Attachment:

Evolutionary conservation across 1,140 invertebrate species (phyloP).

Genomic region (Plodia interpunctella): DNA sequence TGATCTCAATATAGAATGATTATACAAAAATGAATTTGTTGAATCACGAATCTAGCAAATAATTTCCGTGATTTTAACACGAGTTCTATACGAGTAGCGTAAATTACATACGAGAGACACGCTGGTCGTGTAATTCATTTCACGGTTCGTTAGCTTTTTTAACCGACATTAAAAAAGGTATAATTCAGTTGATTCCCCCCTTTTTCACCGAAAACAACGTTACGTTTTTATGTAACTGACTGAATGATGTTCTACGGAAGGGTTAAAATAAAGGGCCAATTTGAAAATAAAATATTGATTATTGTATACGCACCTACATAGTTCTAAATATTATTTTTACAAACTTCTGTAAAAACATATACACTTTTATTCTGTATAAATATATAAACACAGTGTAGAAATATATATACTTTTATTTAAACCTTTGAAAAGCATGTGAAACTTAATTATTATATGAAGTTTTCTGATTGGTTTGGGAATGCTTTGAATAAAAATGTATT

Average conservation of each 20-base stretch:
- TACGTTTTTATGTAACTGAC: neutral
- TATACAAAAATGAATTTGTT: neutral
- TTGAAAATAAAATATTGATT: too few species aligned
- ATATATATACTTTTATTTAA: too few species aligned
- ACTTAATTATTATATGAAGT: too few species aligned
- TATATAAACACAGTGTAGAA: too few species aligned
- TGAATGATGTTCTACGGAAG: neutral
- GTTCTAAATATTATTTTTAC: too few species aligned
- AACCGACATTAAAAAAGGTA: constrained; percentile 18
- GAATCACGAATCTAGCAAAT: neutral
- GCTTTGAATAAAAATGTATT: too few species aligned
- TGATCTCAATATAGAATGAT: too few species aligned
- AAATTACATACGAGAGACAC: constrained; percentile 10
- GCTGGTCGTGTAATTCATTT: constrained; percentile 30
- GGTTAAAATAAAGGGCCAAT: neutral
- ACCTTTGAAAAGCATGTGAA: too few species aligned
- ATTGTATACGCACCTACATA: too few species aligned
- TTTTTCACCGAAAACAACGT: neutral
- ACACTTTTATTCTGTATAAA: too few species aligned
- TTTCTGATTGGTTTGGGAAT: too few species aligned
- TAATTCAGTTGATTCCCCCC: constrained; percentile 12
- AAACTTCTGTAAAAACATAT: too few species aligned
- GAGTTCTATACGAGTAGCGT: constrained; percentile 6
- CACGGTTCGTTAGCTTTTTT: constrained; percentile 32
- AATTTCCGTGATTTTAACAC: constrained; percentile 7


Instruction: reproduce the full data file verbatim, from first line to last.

Evolutionary conservation across 1,140 invertebrate species (phyloP).

Genomic region (Plodia interpunctella): DNA sequence TGATCTCAATATAGAATGATTATACAAAAATGAATTTGTTGAATCACGAATCTAGCAAATAATTTCCGTGATTTTAACACGAGTTCTATACGAGTAGCGTAAATTACATACGAGAGACACGCTGGTCGTGTAATTCATTTCACGGTTCGTTAGCTTTTTTAACCGACATTAAAAAAGGTATAATTCAGTTGATTCCCCCCTTTTTCACCGAAAACAACGTTACGTTTTTATGTAACTGACTGAATGATGTTCTACGGAAGGGTTAAAATAAAGGGCCAATTTGAAAATAAAATATTGATTATTGTATACGCACCTACATAGTTCTAAATATTATTTTTACAAACTTCTGTAAAAACATATACACTTTTATTCTGTATAAATATATAAACACAGTGTAGAAATATATATACTTTTATTTAAACCTTTGAAAAGCATGTGAAACTTAATTATTATATGAAGTTTTCTGATTGGTTTGGGAATGCTTTGAATAAAAATGTATT

Average conservation of each 20-base stretch:
- TACGTTTTTATGTAACTGAC: neutral
- TATACAAAAATGAATTTGTT: neutral
- TTGAAAATAAAATATTGATT: too few species aligned
- ATATATATACTTTTATTTAA: too few species aligned
- ACTTAATTATTATATGAAGT: too few species aligned
- TATATAAACACAGTGTAGAA: too few species aligned
- TGAATGATGTTCTACGGAAG: neutral
- GTTCTAAATATTATTTTTAC: too few species aligned
- AACCGACATTAAAAAAGGTA: constrained; percentile 18
- GAATCACGAATCTAGCAAAT: neutral
- GCTTTGAATAAAAATGTATT: too few species aligned
- TGATCTCAATATAGAATGAT: too few species aligned
- AAATTACATACGAGAGACAC: constrained; percentile 10
- GCTGGTCGTGTAATTCATTT: constrained; percentile 30
- GGTTAAAATAAAGGGCCAAT: neutral
- ACCTTTGAAAAGCATGTGAA: too few species aligned
- ATTGTATACGCACCTACATA: too few species aligned
- TTTTTCACCGAAAACAACGT: neutral
- ACACTTTTATTCTGTATAAA: too few species aligned
- TTTCTGATTGGTTTGGGAAT: too few species aligned
- TAATTCAGTTGATTCCCCCC: constrained; percentile 12
- AAACTTCTGTAAAAACATAT: too few species aligned
- GAGTTCTATACGAGTAGCGT: constrained; percentile 6
- CACGGTTCGTTAGCTTTTTT: constrained; percentile 32
- AATTTCCGTGATTTTAACAC: constrained; percentile 7